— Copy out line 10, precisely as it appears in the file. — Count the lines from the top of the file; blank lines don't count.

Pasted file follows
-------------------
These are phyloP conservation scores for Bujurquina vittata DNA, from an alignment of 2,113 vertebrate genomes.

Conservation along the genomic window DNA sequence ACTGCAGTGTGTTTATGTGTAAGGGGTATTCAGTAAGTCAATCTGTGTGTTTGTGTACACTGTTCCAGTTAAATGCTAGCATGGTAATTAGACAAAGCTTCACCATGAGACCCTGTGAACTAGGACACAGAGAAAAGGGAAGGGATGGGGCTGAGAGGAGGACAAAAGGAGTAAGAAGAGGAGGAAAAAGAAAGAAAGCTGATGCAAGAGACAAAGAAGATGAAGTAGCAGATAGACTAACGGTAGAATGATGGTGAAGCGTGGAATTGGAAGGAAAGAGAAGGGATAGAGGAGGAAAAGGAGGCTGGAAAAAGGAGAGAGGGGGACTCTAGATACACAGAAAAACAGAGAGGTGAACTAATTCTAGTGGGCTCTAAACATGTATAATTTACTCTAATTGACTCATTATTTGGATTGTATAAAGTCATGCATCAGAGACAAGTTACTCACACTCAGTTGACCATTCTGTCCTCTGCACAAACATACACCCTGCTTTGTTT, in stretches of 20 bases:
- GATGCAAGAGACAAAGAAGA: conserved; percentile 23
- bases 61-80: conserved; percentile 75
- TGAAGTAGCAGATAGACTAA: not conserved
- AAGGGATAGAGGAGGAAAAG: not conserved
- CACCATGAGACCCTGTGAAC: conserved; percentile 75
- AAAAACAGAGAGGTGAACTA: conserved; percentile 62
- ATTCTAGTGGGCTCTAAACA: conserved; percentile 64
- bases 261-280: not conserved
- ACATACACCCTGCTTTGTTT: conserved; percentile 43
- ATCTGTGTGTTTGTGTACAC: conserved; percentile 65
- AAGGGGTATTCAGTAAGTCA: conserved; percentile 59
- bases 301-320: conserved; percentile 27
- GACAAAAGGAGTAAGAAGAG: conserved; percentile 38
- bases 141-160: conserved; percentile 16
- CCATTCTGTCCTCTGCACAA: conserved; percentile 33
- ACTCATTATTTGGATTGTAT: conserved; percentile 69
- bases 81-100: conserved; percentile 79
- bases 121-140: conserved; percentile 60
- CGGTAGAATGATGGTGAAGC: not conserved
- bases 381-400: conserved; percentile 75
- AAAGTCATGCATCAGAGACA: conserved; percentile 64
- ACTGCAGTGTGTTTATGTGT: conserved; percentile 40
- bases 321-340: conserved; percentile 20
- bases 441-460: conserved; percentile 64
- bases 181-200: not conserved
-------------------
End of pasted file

- bases 261-280: not conserved